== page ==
< Exit Pathway in the Kidneys Protects Against Herbicide Toxicity – Lauren Aleksunes, Ph.D. - EOHSI | EOHSI



Exit Pathway in the Kidneys Protects Against Herbicide Toxicity – Lauren Aleksunes, Ph.D.

Posted at 4:12 pm December 9, 2015, in EOHSI Research

Exit Pathway in the Kidneys
Protects Against Herbicide Toxicity


Weed control is a challenge that farmers confront on a daily basis. Paraquat is an effective weed killer (herbicide), but at high concentrations it can be toxic to the lungs and kidneys. Our study aimed to identify how the body gets rid of paraquat by attaching it to a “transporter protein” through the kidney into urine (the exit pathway). Knowledge of which proteins remove paraquat from the body can aid scientists and clinicians in predicting how individual differences in this pathway may make some people more or less susceptible to the toxic effects of paraquat and other chemicals.

xia chart
Lead author, Dr. Xia Wen, prepares human kidney cells for paraquat treatment.

Using genetically-engineered mice and human kidney cells, we demonstrated a critical role for the MDR1 transporter protein in removing paraquat from the kidney into urine. We demonstrated that concentrations of paraquat in the kidney, as well as toxicity to cells, were greater when MDR1protein was not working properly.

We used the chemical PSC833 to prevent the MDR1 transporter from working in human kidney cells. When MDR1 was blocked, the concentration of paraquat inside the cells increased.

Next Steps: We are testing whether a person’s genetic code can alter how MDR1 works to protect the kidney against paraquat toxicity.

Dr. Aleksunes is an Associate Professor in the Rutgers University, Ernest Mario School of Pharmacy, Department of Pharmacology and Toxicology, and the Joint Graduate Program in Toxicology. Dr. Aleksunes was recently awarded Mentor of the Year from the American Foundation for Pharmaceutical Education. Dr. Aleksunes is also a member of the Center for Environmental Exposure and Disease (CEED).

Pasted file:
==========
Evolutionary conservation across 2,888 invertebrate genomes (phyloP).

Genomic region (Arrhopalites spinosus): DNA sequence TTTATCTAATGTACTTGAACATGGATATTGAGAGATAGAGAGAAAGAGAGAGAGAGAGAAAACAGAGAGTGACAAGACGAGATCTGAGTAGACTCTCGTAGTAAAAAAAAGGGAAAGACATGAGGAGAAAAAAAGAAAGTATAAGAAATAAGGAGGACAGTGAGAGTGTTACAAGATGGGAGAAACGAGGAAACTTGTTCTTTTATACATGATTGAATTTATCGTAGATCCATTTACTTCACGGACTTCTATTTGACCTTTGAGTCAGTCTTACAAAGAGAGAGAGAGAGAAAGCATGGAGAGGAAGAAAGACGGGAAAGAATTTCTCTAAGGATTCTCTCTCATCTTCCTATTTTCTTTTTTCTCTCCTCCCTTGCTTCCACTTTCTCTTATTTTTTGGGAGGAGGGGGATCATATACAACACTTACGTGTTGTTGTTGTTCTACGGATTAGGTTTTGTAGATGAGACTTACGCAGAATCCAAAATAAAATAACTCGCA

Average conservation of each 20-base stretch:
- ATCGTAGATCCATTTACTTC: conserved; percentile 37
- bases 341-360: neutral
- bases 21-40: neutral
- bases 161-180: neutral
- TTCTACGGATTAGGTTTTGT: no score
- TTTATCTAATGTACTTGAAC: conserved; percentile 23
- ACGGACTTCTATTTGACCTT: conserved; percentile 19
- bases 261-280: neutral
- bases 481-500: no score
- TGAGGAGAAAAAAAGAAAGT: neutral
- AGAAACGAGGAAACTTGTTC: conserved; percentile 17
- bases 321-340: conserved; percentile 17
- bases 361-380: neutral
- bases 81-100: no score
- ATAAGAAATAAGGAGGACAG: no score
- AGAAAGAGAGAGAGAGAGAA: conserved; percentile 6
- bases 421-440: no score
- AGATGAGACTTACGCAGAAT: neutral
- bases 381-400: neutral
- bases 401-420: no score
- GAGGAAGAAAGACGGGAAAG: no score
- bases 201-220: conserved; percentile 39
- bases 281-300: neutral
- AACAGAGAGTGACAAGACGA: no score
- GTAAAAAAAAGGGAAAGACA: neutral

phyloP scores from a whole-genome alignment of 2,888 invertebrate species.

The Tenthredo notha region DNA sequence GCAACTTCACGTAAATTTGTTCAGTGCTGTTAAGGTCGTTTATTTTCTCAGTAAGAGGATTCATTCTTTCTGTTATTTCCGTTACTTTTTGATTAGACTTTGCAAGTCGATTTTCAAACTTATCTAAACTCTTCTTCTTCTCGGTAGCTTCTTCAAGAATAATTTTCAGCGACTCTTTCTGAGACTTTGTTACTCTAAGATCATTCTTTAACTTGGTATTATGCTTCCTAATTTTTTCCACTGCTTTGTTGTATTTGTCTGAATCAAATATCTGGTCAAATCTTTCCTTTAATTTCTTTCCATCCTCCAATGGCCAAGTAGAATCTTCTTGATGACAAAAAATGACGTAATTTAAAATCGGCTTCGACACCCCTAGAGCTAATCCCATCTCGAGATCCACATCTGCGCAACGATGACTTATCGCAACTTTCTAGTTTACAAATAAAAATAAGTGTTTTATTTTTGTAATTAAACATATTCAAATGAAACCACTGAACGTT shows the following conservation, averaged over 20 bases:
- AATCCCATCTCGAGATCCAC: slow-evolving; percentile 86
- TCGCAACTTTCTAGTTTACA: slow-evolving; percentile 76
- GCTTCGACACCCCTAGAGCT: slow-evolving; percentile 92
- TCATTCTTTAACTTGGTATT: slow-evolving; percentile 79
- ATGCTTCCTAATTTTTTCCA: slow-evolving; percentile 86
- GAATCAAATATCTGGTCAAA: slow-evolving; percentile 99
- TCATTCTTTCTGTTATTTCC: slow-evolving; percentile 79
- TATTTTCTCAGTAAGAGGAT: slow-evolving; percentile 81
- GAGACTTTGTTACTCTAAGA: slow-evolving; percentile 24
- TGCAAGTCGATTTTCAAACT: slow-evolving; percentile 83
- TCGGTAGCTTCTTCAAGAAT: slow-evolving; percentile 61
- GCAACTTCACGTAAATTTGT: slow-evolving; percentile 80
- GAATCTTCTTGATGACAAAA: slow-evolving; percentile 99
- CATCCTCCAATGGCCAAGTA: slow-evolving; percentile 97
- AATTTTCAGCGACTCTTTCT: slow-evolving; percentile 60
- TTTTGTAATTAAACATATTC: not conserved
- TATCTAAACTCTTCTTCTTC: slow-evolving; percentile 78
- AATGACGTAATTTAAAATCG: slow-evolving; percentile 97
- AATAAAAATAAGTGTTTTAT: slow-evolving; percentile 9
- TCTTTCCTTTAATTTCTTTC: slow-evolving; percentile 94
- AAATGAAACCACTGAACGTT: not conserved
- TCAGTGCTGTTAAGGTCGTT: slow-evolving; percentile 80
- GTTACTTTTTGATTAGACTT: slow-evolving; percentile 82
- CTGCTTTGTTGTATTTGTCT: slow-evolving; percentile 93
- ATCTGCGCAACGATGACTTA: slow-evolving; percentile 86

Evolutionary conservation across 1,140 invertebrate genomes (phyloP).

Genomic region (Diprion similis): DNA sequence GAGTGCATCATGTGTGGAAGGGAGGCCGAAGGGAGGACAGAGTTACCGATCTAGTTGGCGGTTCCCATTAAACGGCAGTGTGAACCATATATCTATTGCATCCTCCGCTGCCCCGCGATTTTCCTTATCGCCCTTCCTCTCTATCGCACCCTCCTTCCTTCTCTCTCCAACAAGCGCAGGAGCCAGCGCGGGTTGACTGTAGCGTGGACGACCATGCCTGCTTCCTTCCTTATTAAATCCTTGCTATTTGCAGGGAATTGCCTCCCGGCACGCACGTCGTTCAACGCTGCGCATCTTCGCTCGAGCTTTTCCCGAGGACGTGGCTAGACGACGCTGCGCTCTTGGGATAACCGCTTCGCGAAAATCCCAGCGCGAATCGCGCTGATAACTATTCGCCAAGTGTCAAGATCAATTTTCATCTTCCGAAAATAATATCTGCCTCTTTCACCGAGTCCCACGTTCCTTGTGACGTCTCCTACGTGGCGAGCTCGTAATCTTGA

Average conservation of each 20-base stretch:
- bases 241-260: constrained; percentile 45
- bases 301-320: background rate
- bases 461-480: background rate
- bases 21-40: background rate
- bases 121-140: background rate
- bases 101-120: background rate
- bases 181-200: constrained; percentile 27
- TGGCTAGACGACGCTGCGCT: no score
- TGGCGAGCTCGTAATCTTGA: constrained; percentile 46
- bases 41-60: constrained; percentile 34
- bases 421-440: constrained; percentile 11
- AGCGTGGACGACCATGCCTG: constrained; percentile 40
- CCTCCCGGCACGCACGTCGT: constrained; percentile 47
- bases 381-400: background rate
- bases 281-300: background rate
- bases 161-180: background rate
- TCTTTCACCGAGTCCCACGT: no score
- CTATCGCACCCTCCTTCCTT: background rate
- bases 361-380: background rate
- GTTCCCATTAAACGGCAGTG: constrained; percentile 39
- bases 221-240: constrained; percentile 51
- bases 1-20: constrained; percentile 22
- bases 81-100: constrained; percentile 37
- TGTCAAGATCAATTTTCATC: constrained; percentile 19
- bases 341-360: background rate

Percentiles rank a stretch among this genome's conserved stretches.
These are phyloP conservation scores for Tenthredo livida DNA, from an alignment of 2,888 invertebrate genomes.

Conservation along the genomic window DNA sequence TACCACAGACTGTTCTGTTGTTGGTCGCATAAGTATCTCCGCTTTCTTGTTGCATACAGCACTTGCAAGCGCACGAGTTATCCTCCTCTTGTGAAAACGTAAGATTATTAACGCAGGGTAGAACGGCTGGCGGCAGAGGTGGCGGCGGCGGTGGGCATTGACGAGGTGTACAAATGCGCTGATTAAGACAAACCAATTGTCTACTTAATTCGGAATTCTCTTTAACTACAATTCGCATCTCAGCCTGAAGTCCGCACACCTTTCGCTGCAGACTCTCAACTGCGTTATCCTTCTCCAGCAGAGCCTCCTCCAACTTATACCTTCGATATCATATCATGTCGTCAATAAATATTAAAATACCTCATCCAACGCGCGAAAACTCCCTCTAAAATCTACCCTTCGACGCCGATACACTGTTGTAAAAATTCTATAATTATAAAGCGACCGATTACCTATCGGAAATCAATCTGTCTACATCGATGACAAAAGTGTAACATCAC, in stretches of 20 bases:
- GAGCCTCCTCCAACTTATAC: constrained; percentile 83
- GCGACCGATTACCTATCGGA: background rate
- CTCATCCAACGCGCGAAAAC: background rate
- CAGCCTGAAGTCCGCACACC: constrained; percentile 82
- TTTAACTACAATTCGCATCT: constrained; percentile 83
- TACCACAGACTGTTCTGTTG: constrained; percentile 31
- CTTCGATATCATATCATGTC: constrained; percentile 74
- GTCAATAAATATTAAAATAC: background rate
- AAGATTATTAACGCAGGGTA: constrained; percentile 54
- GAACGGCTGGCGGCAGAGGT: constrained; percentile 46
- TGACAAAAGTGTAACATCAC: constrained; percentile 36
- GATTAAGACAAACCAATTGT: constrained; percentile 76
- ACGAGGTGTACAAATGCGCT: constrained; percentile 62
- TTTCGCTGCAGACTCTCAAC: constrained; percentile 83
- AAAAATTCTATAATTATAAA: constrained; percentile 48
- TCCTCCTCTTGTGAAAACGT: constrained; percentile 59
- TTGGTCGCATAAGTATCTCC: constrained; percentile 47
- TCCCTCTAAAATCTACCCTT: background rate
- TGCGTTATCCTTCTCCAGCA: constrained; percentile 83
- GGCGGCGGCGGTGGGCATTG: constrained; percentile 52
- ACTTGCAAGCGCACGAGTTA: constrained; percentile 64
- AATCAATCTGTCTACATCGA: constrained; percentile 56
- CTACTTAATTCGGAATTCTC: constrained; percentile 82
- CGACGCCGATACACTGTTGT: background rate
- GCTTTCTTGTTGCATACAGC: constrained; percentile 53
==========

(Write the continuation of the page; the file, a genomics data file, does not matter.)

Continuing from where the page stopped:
Read the published research:
Wen X, Gibson C, Yang I, Buckley B, Goedken M, Richardson J, Aleksunes L (2014) MDR1 Transporter Protects Against Paraquat-Induced Toxicity in Human and Mouse Proximal Tubule Cells. Toxicological Sciences 141(2):475-83. http://www.ncbi.nlm.nih.gov/pubmed/?term=25015657

This research was funded in part by the National Institute of Environmental Health Sciences (NIEHS) through the Center for Environmental Exposures and Disease at EOHSI (NIH-NIEHS P30 ES005022) and The National Institutes of Health Institute of Diabetes and Digestive and Kidney Diseases [DK080774, DK093903]; the National Institutes of Environmental Health Sciences [ES020522, ES021800, and ES007148]. Dr. Christopher Gibson was supported by a Pre- doctoral Fellowship from the American Foundation for Pharmaceutical Education.


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